The Meaning Behind White Teeth
In a novel that addresses but does not resolve the irksome question of nature vs. nurture, Zadie Smith likewise presents us with a paradoxical title: White Teeth. Teeth, a natural element of human life, meaning that everyone is born with baby teeth that are supposed to be replaced by permanent teeth, are not destined to be white. In order to attain “white teeth,” one must not only brush them, but one must also regulate their diet, making sure to limit their intake of teeth staining products such as coffee. As much maintenance as white teeth require, so too do straight teeth. How many people do you know with “naturally” straight teeth? I cannot think of one, and this may be presumptuous, but I bet anyone who says their teeth are naturally straight are lying to you. But how many people can you think of with crooked or unsightly teeth? Generally speaking, the only people that come to my mind do not reside within the United States or come from an older generation. Now for a disturbing reality, I cannot think of a single undergraduate at Vanderbilt University that has revolting teeth. So what does this all mean?
I believe that Zadie Smith strategically chose the title White Teeth to capture the underlying way in which fake elements of society impose themselves upon people’s everyday lives, so much so that there exists naturalness within unnaturalness. Various forms of the phrase “white teeth” are embedded within the novel, and they put forward the overwhelmingly strong presence of “white teeth” within modern society. Two such examples include “white-toothed airline representatives”(349) and the “tanned man with white teeth”(362). Both of these examples connote the fakeness within the characters possessing the white teeth; the impersonal smile and exchange of words within customer service oriented business professionals and the obvious altering of appearance in a vain attempt to achieve western beauty. But despite these superficial exteriors, how much more abnormal would it seem if you were given your complimentary refreshment by a buck toothed individual and walked around Vanderbilt’s campus seeing only pale, white-skinned students?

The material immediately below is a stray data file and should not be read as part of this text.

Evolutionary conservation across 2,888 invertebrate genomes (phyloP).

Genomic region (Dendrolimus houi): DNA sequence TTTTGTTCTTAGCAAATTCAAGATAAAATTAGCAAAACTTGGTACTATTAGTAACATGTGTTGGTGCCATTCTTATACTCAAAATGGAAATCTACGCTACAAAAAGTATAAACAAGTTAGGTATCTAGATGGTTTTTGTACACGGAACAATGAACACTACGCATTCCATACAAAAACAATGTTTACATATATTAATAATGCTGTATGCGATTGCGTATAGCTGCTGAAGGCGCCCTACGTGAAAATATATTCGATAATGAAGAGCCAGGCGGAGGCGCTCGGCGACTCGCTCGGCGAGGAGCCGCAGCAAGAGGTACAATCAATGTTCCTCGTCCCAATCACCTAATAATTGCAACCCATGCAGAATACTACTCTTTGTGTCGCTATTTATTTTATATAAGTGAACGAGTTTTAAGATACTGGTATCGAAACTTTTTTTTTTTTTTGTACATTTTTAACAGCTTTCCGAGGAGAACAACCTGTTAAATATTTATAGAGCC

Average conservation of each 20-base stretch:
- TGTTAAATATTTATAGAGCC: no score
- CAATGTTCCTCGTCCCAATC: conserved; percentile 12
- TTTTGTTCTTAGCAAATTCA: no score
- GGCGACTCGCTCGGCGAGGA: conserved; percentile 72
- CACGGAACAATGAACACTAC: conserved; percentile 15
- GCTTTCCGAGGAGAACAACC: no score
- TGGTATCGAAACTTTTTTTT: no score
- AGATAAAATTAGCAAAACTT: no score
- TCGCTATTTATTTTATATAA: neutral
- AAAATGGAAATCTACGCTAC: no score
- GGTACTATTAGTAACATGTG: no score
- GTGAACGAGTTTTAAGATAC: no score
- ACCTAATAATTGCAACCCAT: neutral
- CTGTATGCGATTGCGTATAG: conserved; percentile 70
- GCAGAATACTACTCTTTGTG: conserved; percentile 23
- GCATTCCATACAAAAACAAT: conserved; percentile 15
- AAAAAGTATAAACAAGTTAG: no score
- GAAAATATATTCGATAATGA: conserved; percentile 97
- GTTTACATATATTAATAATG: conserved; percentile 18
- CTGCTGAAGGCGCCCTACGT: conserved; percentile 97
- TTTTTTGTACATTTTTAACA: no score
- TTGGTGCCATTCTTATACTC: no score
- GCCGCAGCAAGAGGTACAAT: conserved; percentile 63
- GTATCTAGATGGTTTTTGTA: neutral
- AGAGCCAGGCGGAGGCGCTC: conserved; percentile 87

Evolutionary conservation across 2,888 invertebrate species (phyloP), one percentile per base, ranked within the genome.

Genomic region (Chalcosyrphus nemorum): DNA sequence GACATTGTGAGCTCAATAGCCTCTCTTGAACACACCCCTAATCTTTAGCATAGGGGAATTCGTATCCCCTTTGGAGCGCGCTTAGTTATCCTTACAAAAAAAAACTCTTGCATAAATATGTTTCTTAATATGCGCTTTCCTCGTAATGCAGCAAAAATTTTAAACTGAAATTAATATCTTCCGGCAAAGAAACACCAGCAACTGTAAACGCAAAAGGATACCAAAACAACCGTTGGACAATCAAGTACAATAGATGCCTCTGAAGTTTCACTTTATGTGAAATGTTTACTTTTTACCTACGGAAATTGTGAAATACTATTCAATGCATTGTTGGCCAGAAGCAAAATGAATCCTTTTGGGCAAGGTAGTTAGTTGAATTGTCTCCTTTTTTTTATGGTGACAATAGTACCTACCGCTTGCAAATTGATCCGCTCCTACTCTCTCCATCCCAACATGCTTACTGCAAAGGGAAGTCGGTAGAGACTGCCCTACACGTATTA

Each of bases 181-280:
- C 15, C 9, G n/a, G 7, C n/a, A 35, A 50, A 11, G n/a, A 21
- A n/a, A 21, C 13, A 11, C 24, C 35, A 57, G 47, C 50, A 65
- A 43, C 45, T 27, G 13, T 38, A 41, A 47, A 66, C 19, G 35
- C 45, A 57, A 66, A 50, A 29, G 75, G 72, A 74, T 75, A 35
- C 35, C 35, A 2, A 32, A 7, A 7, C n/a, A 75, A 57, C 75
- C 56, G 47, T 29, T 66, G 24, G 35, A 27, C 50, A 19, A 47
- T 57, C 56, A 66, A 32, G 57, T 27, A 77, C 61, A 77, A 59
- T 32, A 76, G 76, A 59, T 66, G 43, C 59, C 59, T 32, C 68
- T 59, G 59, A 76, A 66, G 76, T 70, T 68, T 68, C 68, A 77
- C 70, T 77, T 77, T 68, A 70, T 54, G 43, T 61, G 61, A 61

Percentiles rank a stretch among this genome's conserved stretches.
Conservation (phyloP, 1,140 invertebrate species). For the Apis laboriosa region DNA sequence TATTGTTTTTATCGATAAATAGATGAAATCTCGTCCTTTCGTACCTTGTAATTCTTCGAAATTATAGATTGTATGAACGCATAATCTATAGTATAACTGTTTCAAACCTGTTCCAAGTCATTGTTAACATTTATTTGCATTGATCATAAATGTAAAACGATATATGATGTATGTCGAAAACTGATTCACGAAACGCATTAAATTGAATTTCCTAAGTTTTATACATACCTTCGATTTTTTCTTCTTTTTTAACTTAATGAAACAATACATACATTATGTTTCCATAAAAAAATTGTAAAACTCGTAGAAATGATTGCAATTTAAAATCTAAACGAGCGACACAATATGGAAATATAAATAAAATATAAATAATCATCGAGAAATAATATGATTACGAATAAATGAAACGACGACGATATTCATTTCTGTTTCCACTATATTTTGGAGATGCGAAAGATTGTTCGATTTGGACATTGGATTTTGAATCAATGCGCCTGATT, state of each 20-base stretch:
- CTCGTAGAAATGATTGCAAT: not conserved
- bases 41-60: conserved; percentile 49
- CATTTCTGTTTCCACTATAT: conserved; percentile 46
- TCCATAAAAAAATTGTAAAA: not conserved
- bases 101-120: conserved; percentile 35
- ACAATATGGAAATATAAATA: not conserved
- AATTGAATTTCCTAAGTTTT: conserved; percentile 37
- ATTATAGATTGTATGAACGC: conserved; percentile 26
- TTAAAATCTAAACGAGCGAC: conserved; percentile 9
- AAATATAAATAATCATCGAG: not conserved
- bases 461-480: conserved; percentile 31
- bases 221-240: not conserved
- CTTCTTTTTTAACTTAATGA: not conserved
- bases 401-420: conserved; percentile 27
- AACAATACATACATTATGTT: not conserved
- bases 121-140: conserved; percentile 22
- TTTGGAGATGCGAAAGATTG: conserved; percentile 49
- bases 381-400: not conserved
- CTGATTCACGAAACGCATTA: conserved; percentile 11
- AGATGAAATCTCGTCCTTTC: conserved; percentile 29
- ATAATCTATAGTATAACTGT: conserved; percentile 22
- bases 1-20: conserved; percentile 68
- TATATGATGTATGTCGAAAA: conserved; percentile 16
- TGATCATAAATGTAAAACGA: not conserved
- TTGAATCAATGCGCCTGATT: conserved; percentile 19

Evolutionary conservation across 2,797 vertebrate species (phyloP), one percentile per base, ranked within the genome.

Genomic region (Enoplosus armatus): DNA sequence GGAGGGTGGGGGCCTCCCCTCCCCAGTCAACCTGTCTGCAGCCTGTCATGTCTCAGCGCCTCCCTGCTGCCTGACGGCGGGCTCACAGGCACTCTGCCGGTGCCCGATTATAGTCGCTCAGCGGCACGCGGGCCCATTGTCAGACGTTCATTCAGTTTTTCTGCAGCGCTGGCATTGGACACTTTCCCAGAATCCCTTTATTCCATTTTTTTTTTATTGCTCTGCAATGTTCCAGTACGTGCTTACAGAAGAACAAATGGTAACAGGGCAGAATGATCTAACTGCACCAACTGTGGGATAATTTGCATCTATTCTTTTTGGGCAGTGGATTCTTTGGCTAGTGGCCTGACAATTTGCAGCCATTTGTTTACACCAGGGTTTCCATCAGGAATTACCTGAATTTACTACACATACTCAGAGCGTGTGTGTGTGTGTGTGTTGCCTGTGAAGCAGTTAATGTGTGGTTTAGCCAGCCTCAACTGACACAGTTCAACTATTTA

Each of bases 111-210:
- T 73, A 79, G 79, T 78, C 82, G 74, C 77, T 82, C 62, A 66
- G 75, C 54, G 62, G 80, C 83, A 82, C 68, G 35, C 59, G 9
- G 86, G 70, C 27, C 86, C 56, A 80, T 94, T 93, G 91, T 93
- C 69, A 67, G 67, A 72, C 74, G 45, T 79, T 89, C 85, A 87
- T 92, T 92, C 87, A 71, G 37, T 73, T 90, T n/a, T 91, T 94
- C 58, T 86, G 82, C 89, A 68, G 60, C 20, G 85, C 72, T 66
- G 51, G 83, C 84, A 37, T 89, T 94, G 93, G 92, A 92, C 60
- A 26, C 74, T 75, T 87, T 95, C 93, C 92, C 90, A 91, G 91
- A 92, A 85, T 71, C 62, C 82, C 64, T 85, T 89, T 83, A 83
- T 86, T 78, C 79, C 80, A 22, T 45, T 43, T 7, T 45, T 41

Similarly, “white teeth” subversively addresses the issue of language. We definitely speak much differently with a set of full teeth than we do without our two front teeth. Along the lines of language, Smith seems to associate native language and natural teeth to truth. For example, Clara works hard at losing her native dialect to speak “proper English.” Moreover, Clara even uses fake teeth to attain an aesthetically pleasing exterior and to aid her in speaking properly. Smith shows the extent to which this causes Clara to be untrue to herself and insinuates that it may be at the “root” of her problems. When Clara speaks with Joyce and she questions where “Irie gets [her brain genes] from, the Jamaican or the English,” rather than answer truthfully, she lies(294). Clara finds herself left alone in “frustration and anger” “as the front door closes behind [Joyce]”(294). She internally questions, “Why had she said Captain Charlie Durham? That was a downright lie. False as her own white teeth”(294). She goes on to think that “Captain Charlie Durham wasn’t smart” and ultimately concludes that “Charlie Durham was a no-good djam fool bwoy”(294). Although Clara at the start of the paragraph says in proper English what she concludes at the end, the same expression in her native tone seems more genuine and more convincing of Durham’s stupidity. Likewise, at the end of the novel when Iqbal finds out the truth of Archie’s prior failure to kill Dr. Sick, “realiz[ing] that he has been lied to by his only friend in the world for fifty years… Samad tumbles into the Bengali vernacular”(441). Through Clara and Iqbal, Smith suggests that our most true moments, one’s in which we are most in touch with our emotions, are verbally displayed in our native language. But because the characters in an attempt for assimilation seldom speak in their native language, the natural has again become unnatural.
Therefore, the title White Teeth addresses a common theme within Smith’s book, the transformation of the natural to unnatural. Yet, unlike the ambiguous resolution between the nature vs. nurture debate, Smith does connote truth with the natural and fake with the unnatural.